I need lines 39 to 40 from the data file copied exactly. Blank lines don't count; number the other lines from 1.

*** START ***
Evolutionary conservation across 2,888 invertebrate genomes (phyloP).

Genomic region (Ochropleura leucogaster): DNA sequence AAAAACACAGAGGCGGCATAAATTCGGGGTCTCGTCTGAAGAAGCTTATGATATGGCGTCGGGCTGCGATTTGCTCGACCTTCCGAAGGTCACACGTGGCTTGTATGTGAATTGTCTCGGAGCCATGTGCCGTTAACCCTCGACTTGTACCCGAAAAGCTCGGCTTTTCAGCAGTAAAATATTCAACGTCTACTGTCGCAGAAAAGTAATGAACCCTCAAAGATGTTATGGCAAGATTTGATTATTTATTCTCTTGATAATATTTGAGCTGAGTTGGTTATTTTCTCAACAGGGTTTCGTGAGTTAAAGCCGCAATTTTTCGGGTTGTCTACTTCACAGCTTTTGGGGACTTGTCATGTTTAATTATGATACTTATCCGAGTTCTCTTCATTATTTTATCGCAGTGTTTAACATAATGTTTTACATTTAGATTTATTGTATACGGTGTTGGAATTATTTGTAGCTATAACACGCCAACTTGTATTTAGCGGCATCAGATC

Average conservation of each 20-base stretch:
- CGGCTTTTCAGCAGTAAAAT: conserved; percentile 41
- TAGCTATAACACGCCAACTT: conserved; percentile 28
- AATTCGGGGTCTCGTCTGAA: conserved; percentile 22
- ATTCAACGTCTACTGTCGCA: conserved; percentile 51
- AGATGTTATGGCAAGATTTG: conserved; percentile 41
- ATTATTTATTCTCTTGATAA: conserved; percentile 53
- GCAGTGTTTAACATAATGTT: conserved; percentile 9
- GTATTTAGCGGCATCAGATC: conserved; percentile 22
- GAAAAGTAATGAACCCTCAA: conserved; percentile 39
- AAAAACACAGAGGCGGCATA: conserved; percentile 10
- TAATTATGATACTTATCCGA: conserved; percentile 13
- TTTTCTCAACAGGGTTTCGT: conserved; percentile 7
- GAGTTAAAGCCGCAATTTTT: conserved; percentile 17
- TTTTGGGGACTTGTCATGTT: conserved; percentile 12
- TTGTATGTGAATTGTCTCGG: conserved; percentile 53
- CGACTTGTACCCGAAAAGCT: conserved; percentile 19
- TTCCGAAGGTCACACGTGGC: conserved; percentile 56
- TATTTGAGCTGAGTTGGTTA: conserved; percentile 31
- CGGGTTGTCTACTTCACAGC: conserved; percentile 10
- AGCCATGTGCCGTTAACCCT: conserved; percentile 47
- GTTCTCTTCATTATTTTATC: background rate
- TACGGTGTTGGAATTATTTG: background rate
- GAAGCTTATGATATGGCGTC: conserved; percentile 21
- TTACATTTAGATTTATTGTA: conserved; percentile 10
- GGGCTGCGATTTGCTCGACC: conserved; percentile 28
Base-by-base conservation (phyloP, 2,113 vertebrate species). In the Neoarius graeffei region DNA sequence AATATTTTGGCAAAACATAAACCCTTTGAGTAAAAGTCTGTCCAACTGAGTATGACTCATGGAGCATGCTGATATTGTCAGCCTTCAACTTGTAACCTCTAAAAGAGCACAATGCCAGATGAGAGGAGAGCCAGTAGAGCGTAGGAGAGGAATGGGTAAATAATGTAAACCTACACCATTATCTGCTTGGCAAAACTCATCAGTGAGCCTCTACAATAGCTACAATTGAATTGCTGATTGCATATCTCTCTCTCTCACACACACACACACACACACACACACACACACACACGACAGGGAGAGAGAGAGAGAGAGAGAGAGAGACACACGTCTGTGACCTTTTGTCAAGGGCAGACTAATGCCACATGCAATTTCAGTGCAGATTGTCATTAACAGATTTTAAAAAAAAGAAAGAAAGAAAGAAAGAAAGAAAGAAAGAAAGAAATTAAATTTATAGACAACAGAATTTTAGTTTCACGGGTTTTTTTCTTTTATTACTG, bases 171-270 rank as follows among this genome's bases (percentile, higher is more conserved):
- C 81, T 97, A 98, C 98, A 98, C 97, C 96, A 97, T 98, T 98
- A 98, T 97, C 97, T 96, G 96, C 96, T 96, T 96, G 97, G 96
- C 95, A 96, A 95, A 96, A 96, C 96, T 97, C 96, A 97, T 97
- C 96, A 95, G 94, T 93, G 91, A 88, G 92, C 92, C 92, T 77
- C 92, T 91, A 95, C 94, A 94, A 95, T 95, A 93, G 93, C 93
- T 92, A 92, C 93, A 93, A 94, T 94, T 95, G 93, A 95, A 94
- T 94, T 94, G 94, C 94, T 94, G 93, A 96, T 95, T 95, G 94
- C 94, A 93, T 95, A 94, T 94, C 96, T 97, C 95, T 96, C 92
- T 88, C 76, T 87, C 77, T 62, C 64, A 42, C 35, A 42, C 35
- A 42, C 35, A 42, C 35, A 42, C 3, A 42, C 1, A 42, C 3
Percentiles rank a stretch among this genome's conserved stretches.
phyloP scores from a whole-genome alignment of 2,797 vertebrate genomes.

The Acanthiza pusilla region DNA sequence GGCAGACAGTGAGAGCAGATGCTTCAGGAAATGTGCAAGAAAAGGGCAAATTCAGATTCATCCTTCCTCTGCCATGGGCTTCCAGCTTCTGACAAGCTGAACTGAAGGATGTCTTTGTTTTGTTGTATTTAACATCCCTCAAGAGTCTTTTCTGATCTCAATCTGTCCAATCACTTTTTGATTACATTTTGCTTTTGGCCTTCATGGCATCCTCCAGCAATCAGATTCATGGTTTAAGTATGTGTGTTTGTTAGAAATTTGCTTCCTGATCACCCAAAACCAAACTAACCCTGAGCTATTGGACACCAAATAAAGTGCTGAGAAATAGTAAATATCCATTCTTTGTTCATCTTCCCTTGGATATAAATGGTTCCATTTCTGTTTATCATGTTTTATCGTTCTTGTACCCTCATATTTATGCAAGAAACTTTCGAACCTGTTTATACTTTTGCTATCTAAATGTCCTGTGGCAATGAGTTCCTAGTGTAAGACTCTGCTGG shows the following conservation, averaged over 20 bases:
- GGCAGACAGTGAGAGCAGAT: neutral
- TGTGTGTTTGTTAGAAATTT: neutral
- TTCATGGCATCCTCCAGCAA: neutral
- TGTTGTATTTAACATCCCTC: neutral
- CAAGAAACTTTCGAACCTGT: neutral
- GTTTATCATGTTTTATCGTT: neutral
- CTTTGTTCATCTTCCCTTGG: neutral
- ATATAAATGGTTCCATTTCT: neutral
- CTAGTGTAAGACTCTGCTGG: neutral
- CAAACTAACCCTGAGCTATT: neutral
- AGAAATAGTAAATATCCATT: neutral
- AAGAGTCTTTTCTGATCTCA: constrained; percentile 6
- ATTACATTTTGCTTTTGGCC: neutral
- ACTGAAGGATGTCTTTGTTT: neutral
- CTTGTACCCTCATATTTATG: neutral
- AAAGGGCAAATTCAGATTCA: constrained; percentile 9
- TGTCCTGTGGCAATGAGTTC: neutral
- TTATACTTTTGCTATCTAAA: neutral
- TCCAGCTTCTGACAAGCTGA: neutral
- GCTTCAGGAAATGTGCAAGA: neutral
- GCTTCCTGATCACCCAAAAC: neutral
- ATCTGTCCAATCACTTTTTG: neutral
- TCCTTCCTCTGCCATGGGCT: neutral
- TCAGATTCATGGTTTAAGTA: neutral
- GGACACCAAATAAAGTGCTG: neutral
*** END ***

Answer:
- A 42, C 35, A 42, C 35, A 42, C 3, A 42, C 1, A 42, C 3
Percentiles rank a stretch among this genome's conserved stretches.